Introducing Inferred DynamoDB Foreign Keys in Commandeer

  • DynamoDB
  • Foreign Keys
  • ER Diagram
  • NoSQL
About 3 min

# Introducing Inferred DynamoDB Foreign Keys in Commandeer

We have been using DynamoDB for the past 4-5 years both at Commandeer, and on previous projects we have built, including and the Speed Queen Laundry App. It is a really great NoSQL system that allows for infinite scaleability, is easy to use, and provides a great API to allow developers to get and modify data easily.

But, one of the hangups we have had with NoSQL, is that often times, even though it is unstructured in nature, we typically build it in a structured way. This means we do things like having a Membership table that relates to a User table by a Global Secondary Index called userId. Anytime we need to get data from it however, we were having to pull in developers to code it up.

In our upcoming version of Commandeer, 1.7, we will be providing Foreign Key inference on tables. Let's dive into an example, to visually show you what I am talking about.

Download the Commandeer App - 15-day Free Trial - The #1 developer IDE to manage your serverless and container infrastructures, both locally and in the cloud. With support for 30+ of the best cloud services out there.

# Foreign Key Inference

For the initial version of foreign keys, if your columns are named things like userId or user_id or userID AND you have a User table, we will link the two.

In subsequent releases, we will be adding even more functionality for this via IaC. There will soon be plugins for Ansible, Terraform, and the Serverless Framework that allow you to specify the foreign keys in code, and we will pick them up. Under the hood, we will then have them as tags on the table, and Commandeer will automatically read from them.

Below you can see how our Membership table relates to our User and Team tables.

# ER Diagram

The first place you can easily see what I am talking about is within the DynamoDB ER Diagram. This tool allows you to visualize your DynamoDB tables. Here you can see that many of the tables have a userId column that points to the User table. And also that some of the tables have a foreign key of teamId pointing to the Team table.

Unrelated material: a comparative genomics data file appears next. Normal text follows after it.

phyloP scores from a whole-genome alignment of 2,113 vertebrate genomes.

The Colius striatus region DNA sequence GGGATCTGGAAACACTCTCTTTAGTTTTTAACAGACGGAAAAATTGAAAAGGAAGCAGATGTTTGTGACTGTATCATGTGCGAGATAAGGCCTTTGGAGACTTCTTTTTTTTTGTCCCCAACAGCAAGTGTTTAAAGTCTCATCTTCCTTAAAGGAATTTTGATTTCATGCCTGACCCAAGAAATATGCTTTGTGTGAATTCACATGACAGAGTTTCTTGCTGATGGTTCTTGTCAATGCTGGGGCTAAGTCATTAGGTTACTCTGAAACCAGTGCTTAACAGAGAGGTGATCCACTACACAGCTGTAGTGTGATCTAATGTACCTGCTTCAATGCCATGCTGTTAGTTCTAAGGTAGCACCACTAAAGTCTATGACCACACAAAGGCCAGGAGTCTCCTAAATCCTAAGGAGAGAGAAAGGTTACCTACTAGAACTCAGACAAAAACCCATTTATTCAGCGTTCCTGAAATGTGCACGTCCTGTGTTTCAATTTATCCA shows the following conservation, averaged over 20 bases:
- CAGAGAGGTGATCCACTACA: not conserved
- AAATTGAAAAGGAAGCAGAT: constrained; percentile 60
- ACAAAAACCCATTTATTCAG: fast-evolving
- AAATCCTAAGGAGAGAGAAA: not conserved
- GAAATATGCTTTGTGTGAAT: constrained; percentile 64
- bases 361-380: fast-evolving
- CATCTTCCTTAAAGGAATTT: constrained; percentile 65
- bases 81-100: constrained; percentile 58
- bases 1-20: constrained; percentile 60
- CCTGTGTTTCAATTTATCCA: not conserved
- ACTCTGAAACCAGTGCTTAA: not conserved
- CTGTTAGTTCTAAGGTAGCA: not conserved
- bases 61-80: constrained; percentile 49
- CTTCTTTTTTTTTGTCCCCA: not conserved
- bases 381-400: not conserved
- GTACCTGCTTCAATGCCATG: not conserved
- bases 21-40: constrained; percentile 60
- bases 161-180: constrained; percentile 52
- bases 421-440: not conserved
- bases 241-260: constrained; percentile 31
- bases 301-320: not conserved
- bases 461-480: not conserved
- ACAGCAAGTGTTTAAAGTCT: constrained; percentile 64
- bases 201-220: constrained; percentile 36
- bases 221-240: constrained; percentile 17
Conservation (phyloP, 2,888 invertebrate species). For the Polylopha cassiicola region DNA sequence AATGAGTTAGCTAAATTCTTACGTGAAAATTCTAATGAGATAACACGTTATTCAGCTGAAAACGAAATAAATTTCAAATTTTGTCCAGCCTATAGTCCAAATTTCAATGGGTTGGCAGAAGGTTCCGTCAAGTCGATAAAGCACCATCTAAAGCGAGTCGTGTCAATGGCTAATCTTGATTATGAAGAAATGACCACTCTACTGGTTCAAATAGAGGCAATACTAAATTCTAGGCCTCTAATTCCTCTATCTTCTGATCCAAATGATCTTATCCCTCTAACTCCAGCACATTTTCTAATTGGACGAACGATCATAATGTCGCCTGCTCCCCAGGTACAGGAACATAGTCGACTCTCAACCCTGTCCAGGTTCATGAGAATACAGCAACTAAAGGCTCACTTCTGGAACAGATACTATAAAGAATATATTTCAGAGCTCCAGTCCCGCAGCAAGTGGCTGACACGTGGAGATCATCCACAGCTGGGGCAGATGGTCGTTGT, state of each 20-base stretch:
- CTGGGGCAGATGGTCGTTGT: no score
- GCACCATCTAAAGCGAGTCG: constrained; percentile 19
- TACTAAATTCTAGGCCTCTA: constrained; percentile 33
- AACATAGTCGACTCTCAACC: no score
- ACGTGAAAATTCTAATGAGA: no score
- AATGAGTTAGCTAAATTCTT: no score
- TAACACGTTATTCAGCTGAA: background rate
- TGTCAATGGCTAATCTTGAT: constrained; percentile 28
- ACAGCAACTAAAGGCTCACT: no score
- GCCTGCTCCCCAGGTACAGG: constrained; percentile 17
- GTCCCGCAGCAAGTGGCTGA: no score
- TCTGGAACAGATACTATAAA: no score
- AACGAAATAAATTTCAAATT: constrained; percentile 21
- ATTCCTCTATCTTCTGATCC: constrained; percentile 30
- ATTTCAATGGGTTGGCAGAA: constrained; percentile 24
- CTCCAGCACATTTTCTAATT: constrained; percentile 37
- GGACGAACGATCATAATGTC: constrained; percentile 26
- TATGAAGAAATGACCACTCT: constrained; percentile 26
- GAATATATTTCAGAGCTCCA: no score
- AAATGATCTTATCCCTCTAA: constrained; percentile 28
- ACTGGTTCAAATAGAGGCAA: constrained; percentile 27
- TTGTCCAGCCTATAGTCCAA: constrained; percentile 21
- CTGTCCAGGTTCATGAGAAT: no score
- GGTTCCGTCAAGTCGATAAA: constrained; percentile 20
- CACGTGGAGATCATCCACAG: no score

DynamoDB ER Diagram

# Foreign Key Information

If we drill down into the Membership table, you can see the information about not only the Primary and Secondary indexes, but now also the foreign keys and what tables they are linked to.

DynamoDB Membership TableAnd zooming in further to the Membership table itself, you can see that the userId column maps to the User table, and the teamId column maps to the Team table.

DynamoDB Foreign Key Columns

You can also view this information from the side navigation.

Membership Schema

# Legend

PK = Primary Key
SK = Sort Key
GSI = Global Secondary Index
FK = Foreign Key

# The Power of the Foreign Key

The real power of the Foreign Key is two-fold. First, as shown above, it gives you a great way to visualize your system with the ER Diagram. When you are explaining your system to people, you don't have to draw it out on a white board every time to visualize it The other great feature is that in Commandeer, we allow you to view your related data instantly when looking through a table.

Below you can see a few records in the Membership table, and if you have the 'Format Data' toggle turned on, you will see a new drop down link called 'View' on each record.

Clicking on the 'View' link then brings up the related record in a modal.

On the detail page, you also can view not only your current record, but also any data that might be associated with it. This is also a good example about it being an inference, as NoSQL doesn't really have foreign keys, meaning that there is not inferential integrity, so the record might not exist.

This is a great improvement over the old way of using DynamoDB, in which we would have the Membership table and the User table opened in separate tabs. And then copy the userId from the Membership table, and and it to the query on the User tab. Under the hood, it is doing a primary key query to retrieve the record, and it is only brought back on demand when you click the link.

# Conclusion

DynamoDB continues to be our go to NoSQL system, because it integrates with AppSync, Athena, and Lambda so well. Foreign keys add a whole new level of data accessibility that has been lacking in the ecosystem until now.

Happy Developing!

Download the Commandeer App - 15-day Free Trial - The #1 developer IDE to manage your serverless and container infrastructures, both locally and in the cloud. With support for 30+ of the best cloud services out there.

Last update: February 5, 2021 15:08